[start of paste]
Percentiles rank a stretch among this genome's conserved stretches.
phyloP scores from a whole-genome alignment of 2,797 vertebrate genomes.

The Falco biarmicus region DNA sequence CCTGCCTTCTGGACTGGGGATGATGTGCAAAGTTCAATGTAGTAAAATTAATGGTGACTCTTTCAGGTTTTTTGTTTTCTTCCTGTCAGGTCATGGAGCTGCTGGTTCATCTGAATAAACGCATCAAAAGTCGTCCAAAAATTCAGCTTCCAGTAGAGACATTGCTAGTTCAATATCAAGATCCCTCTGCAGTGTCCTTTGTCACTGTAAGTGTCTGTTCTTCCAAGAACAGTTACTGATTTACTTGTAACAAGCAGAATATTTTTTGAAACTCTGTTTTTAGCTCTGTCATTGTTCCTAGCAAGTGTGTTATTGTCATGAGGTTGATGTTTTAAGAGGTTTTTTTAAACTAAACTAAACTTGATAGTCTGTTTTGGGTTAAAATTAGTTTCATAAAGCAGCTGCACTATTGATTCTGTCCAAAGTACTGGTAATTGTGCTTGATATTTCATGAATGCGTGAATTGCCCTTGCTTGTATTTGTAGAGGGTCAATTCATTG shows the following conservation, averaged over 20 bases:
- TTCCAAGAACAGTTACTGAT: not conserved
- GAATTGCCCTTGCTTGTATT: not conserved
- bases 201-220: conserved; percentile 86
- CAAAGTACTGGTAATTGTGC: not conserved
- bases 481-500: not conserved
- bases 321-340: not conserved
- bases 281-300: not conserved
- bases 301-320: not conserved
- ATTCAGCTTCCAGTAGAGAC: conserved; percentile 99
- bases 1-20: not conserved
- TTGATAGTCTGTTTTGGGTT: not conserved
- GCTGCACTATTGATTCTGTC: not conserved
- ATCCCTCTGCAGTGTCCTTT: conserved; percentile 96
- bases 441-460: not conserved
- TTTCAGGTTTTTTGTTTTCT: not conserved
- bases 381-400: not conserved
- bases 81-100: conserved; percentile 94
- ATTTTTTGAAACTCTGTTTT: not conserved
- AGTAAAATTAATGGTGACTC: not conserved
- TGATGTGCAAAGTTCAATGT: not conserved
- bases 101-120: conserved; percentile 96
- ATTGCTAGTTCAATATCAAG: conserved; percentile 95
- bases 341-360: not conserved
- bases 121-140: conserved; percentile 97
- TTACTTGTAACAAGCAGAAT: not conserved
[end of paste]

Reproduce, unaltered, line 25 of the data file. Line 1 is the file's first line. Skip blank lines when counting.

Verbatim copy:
- ATTGCTAGTTCAATATCAAG: conserved; percentile 95